Andrew's Opera was previously published at http://www.redfernclinic.com/

30 April, 2016

Abduction from the Seraglio at the Met - season opening success.


Seraglio gala ends Andrew Byrne's Met marathon. Friday 22 April 2016
 
This Met Abduction from the Seraglio was splendid in every way.  Osmin was the old hand as Hans-Peter Konig with both vocal powers and comic talents to carry off this hilarious and contrasting role.  His younger four Christian protagonists show their amazing metal starting with Paul Appleby whose very first love-loon aria contained some ‘John McCormack’ breaths and cantabile legato singing. 
 
Ms Shagimuratova shone as Konstanze with two of the most difficult arias exquisitely executed.  Equally impressive was Kathleen Kim as Blondchen who slipped in some almost unbelievable high notes into her already high tessitura.  Brenton Ryan had a debut success as Pedrillo. 
 
James Levine received a rapturous ovation as his orchestra and the Met chorus did their 'thing' as professionally as ever.  The maestro is wheel-chair bound and is thus installed on the podium well before the start.  Rather than walking on he manoeuvres the motorised chair to 180 degrees and is spot-lit, same in the ‘curtain’ calls.  His retirement from the top job was announced recently but he will still guest-conduct a number of operas next season. 

The opera might better be called The Clemenza di Pasha (played by actor Matthias von Stegmann).  After two acts of hilarity we have a philosophical and instructive lesson for the meddlesome  Europeans.  The 1978 John Dexter production is a colourful cardboard cut-out stylised eastern palace - but it works.  
 
I have seen some spectacular opera at the Met during April including two performances of Roberto Devereux and a mind-numbing Elektra.  More details if anyone is interested ... Also, very grateful for the welcome in this phenomenal city.  Back to reality in Sydney for the month of May. 
 
Regards, Andrew Byrne .. 
 
 

27 April, 2016

Roberto Devereux divine in New York.

Sondra Radvanovsky shines as Queen Elizabeth I in Roberto Devereux at the Met.  This is her third Donizetti queen after Anna Bolena and Maria Stuarda.  Polish baritone Mariusz Kwiecien had been sick and cancelled during the week but was back for the HD on Saturday matinee (I went twice!).  Along with Ms Radvanovsky from Illinois, we heard Latvian mezzo Elena Garanca as Sarah and American tenor Matthew Polenzani in the title role.  This opera promised much but delivered even beyond ones wildest expectations!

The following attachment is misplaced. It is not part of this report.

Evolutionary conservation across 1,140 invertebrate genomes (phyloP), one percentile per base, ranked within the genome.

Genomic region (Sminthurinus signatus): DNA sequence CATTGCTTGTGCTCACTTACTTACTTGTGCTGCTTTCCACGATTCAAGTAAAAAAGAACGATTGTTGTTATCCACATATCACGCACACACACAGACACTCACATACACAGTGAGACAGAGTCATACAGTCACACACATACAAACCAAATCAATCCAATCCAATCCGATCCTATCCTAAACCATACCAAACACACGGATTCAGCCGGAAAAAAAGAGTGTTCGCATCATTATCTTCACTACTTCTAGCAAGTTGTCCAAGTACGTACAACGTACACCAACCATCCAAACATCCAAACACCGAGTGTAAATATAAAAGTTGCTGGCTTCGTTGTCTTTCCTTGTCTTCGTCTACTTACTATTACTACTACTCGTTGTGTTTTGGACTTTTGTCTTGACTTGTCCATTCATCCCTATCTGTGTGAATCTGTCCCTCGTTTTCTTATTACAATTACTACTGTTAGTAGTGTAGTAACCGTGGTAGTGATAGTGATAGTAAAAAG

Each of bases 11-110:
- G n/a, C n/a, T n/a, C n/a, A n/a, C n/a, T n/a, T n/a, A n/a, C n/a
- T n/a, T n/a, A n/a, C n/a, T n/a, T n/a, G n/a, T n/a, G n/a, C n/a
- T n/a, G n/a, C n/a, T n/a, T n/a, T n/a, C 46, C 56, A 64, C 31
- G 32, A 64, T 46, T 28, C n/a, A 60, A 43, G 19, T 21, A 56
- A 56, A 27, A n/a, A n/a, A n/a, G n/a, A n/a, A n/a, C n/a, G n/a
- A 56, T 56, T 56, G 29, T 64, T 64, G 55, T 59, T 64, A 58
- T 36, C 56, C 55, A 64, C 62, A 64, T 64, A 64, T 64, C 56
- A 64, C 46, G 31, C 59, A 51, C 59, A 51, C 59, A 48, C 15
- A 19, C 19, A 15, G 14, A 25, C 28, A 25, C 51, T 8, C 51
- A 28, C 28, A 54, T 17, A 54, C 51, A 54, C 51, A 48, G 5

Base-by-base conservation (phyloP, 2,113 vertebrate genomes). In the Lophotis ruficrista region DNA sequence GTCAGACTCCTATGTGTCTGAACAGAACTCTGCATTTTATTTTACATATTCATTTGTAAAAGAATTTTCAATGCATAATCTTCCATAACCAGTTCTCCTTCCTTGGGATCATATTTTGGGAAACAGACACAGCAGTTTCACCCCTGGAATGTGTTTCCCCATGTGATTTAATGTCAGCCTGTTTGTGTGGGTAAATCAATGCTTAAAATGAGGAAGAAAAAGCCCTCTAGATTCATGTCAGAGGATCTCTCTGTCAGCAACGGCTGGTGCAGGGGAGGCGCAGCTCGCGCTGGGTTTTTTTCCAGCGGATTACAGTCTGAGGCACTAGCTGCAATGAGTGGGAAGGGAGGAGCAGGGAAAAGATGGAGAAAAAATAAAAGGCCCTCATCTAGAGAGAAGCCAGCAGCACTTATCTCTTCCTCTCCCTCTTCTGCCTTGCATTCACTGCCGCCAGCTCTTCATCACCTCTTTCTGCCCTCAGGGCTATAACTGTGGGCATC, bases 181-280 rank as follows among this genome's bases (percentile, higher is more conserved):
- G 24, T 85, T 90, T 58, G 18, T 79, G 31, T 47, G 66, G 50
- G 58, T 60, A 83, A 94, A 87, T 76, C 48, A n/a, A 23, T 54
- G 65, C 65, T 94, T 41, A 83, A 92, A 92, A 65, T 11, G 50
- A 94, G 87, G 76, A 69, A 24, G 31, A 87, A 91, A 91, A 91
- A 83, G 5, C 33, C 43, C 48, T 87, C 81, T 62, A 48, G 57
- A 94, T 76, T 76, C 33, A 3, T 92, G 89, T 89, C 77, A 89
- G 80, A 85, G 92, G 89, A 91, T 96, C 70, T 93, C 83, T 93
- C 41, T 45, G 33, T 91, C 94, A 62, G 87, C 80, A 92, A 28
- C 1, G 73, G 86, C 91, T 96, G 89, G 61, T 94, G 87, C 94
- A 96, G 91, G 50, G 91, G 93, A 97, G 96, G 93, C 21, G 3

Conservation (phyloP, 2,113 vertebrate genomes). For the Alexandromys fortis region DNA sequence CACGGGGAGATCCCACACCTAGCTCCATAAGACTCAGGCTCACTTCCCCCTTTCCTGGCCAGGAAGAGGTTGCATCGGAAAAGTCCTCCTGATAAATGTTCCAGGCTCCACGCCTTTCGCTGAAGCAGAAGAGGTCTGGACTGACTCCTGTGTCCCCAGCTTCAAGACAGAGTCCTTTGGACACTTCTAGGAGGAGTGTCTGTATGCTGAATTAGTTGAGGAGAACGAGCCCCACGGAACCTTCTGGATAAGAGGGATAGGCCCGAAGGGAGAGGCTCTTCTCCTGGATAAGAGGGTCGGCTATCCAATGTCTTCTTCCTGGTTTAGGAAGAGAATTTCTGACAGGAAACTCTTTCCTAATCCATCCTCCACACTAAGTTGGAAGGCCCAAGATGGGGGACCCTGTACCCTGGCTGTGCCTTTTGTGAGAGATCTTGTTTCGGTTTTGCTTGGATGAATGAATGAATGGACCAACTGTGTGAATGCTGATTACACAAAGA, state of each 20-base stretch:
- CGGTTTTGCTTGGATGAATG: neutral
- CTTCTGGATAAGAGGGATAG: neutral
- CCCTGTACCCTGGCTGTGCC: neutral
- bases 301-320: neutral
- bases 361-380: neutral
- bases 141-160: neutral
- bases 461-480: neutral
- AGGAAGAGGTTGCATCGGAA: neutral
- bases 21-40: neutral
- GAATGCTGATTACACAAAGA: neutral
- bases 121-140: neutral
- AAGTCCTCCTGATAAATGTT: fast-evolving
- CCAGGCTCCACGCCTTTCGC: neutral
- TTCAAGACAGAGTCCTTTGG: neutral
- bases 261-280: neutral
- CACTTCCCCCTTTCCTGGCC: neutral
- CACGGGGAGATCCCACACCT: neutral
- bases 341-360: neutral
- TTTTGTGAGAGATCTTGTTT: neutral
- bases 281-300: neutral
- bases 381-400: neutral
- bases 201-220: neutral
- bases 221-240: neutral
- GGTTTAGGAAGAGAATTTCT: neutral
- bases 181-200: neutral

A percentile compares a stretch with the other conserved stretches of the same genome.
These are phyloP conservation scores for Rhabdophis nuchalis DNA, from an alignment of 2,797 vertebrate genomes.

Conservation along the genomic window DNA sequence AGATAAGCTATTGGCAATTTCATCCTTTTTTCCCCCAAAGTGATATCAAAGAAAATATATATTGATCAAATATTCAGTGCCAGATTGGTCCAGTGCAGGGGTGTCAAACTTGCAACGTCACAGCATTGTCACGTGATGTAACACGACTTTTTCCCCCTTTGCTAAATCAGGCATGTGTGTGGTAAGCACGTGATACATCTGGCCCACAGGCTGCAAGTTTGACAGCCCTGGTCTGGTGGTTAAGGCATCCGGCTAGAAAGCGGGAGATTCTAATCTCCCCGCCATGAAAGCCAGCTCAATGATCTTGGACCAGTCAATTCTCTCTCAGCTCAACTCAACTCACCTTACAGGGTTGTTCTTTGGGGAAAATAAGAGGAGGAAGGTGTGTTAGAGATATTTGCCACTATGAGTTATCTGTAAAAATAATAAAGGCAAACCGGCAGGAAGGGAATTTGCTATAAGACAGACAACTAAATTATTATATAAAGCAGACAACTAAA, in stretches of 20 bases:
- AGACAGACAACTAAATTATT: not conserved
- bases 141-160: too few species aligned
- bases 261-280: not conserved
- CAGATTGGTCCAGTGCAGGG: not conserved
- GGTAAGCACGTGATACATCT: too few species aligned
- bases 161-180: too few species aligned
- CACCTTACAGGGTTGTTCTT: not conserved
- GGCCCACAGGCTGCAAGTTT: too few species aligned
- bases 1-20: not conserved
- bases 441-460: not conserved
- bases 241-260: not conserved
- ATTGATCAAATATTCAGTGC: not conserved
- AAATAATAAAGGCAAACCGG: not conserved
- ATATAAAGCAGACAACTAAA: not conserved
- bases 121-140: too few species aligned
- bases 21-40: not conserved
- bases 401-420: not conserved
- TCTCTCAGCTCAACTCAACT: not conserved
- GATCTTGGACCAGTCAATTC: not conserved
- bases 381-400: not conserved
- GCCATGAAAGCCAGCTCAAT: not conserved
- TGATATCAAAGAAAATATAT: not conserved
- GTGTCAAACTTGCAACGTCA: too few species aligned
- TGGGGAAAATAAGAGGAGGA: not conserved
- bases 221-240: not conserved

The production by David McVicar used a formal setting with sliding fa├žade on two levels with courtiers watching all the proceedings from above.  Between the Tower of London and Henry VIII’s country palace “Nonesuch” scene changes were seamless.  
 
My words must fail to fully describe the feeling in the house on those nights.  All I can compare it with is the old Sutherland or Pavarotti nights.  Electricity in the air.  Expectation and just damn dramatic delivery from all present demonstrating all the best qualities of good opera.  It was tough to determine who exactly was the star.  The overture starts with God save our gracious queen which was more than atmospheric (nobody stood up!).  Under Maestro Maurizio Benini the Met orchestra also shone bright. 
 
Ms Garanca was the surprise for me as she undertook the challenging if somewhat unrewarding role of the amorous rival Sarah.  At times I wondered if she had swapped her score for the coloratura soprano as she soared with elegant legato singing over an enormous range including some very high notes.  Mr Polenzani has progressed and developed over many years, as Edgardo and Alfredo up to his current title role which is extremely well acquitted. 
 
Ms Radvanovsky puts in the most phenomenal vocal and dramatic performance we have seen in a very long time.  Even in the first of three acts (two were put together) she had a tour-de-force equal to anything else in the repertoire (and reminiscent of the finale of Lucrezia Borgia).  After the almost instantaneous standing ovation at the end our soprano seemed visibly shocked, looking behind herself wondering who everybody was applauding.  Sutherland sometimes did something similar in curtain calls: are you all applauding little-old-me?  At other times we received a respectful but regal look, showing no emotion whatever.  At a certain point Ms Radvanovsky kissed her hand and pressed it to the stage floor. 
 
The curtain calls were more like football than opera.  An enthusiast has put a video of the applause onto YouTube!  (https://www.youtube.com/watch?v=uJ9CsPXUD2Q ).   The penultimate duet is on YouTube: https://www.youtube.com/watch?v=leJwthy0xEM  Other excerpts c/o Met Opera: https://www.youtube.com/watch?v=_P0JY-So5YE  

While the rest of the world saw it live that Saturday, Australians will find it worth a visit to the cinema in July.  This obscure but wonderful opera may turn out to be one of the Mets most popular outreach HD broadcasts to date.  Unlike most operas in recent years, the house was completely sold out for these performances. 
 
Notes by Andrew Byrne .. http://andrewsopera.blogspot.com/